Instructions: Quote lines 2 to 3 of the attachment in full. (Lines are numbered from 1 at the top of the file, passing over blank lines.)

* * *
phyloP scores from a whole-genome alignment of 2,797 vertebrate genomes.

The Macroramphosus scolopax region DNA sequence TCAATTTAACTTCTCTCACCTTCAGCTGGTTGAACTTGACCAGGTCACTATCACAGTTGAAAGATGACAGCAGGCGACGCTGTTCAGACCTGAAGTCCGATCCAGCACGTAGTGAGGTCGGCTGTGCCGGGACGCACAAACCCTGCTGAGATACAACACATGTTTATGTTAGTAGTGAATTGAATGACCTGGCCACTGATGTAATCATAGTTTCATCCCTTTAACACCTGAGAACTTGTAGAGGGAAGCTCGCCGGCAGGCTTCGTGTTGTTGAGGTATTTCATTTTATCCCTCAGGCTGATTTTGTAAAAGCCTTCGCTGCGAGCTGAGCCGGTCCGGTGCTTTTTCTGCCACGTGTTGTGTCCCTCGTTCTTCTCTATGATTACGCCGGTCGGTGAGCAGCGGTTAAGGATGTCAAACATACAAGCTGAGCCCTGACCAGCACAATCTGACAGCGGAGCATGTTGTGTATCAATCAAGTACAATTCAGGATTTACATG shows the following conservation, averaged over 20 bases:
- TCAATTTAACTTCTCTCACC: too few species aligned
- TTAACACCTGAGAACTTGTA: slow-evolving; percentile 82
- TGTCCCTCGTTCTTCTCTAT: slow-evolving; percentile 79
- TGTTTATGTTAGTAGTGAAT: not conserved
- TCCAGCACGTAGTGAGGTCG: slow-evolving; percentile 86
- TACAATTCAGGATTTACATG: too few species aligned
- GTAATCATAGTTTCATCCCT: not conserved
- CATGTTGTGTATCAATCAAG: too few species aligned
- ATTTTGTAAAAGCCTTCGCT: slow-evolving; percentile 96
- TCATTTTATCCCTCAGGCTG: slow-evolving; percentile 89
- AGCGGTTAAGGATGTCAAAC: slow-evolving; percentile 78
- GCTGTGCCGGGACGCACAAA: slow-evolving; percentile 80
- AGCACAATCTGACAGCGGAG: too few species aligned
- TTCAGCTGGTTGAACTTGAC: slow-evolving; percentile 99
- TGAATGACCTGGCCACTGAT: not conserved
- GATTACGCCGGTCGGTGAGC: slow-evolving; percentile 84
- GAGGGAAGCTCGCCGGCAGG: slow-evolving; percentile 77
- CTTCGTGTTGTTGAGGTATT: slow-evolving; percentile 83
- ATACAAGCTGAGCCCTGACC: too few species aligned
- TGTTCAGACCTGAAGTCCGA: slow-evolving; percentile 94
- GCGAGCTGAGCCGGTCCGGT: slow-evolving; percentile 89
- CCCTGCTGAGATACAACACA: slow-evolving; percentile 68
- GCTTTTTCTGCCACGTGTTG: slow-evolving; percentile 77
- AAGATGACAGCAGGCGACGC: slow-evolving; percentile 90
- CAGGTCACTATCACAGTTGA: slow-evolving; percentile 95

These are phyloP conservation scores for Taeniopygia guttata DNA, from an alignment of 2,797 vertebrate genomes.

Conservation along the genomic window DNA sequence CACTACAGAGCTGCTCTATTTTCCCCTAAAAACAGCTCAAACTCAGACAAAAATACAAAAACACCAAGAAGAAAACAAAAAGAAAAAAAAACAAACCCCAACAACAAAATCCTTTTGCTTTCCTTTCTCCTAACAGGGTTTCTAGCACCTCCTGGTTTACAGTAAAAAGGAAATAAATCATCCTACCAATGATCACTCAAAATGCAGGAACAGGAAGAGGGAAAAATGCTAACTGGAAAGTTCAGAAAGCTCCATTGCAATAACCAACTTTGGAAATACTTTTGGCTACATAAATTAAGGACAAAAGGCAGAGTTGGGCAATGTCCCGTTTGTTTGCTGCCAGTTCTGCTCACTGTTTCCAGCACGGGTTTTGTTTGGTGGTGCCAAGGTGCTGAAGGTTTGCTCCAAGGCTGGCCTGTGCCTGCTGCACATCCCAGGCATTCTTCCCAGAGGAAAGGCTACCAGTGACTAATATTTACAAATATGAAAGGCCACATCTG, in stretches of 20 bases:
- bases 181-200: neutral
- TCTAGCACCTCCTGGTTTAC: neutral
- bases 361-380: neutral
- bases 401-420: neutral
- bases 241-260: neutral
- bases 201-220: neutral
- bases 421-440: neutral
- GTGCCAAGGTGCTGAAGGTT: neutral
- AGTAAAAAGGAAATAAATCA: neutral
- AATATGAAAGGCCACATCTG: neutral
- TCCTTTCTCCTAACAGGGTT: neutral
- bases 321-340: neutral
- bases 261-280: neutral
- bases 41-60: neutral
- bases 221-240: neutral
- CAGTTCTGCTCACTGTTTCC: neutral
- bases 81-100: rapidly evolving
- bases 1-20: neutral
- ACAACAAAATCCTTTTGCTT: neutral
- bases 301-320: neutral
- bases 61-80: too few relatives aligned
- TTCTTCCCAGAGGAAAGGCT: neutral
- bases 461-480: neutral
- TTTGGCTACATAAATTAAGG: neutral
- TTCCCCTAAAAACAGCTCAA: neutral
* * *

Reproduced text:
The Macroramphosus scolopax region DNA sequence TCAATTTAACTTCTCTCACCTTCAGCTGGTTGAACTTGACCAGGTCACTATCACAGTTGAAAGATGACAGCAGGCGACGCTGTTCAGACCTGAAGTCCGATCCAGCACGTAGTGAGGTCGGCTGTGCCGGGACGCACAAACCCTGCTGAGATACAACACATGTTTATGTTAGTAGTGAATTGAATGACCTGGCCACTGATGTAATCATAGTTTCATCCCTTTAACACCTGAGAACTTGTAGAGGGAAGCTCGCCGGCAGGCTTCGTGTTGTTGAGGTATTTCATTTTATCCCTCAGGCTGATTTTGTAAAAGCCTTCGCTGCGAGCTGAGCCGGTCCGGTGCTTTTTCTGCCACGTGTTGTGTCCCTCGTTCTTCTCTATGATTACGCCGGTCGGTGAGCAGCGGTTAAGGATGTCAAACATACAAGCTGAGCCCTGACCAGCACAATCTGACAGCGGAGCATGTTGTGTATCAATCAAGTACAATTCAGGATTTACATG shows the following conservation, averaged over 20 bases:
- TCAATTTAACTTCTCTCACC: too few species aligned